This is the grave in Père Lachaise of the man who wrote the first food book – Physiologie du Goût, ou Méditations de Gastronomie Transcendante; ouvrage théorique, historique et à l’ordre du jour, dédié aux Gastronomes parisiens, par un Professeur, membre de plusieurs sociétés littéraires et savantes.
His sayings hang in a framed poster above my stove, a purchase made in my former haunts of Les Halles. He wrote: “The discovery of a new dish confers more happiness on humanity than the discovery of a new star” and “To receive guests is to take charge of their happiness during the entire time they are under your roof.”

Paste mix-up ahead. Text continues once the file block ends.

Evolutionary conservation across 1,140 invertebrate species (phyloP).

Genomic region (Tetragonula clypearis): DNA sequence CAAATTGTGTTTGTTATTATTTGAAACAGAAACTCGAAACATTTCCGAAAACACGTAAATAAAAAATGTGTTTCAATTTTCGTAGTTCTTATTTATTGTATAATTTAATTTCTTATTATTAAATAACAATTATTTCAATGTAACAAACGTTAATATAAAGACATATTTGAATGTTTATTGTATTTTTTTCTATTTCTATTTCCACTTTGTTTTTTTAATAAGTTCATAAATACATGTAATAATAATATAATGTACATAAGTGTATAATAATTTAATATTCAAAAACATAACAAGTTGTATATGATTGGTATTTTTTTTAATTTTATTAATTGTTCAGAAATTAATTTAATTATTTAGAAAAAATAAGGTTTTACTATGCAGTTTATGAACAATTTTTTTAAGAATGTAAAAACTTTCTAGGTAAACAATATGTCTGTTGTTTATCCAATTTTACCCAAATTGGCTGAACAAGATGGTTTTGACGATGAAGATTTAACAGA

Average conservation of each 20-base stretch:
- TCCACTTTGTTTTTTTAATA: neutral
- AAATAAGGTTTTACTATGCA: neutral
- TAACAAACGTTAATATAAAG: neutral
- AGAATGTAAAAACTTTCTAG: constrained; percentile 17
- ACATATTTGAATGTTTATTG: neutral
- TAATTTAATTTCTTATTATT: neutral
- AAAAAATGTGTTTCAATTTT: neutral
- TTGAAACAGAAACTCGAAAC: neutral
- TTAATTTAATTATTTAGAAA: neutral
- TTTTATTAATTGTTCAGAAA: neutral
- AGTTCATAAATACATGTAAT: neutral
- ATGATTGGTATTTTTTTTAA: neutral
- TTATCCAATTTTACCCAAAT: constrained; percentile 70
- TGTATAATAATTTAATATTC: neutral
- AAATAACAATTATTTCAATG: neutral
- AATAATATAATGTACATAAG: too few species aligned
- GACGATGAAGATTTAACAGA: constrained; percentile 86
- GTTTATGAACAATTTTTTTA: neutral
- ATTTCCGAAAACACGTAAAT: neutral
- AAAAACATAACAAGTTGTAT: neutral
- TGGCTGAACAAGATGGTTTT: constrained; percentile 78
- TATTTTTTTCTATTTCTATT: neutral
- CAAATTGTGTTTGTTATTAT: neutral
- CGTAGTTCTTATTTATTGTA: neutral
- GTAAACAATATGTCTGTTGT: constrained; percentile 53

Few people know that he lived in the United States in the 1790s, fleeing the French Revolution, for there was a bounty on his head. He stayed for three years in Boston, New York, Philadelphia and Hartford, living on the proceeds of giving French and violin lessons. For a time he was first violin in the Park Theater in New York.
The best cheese in the world bears his name.
He was born April 1 two-hundred-fifty-eight years ago.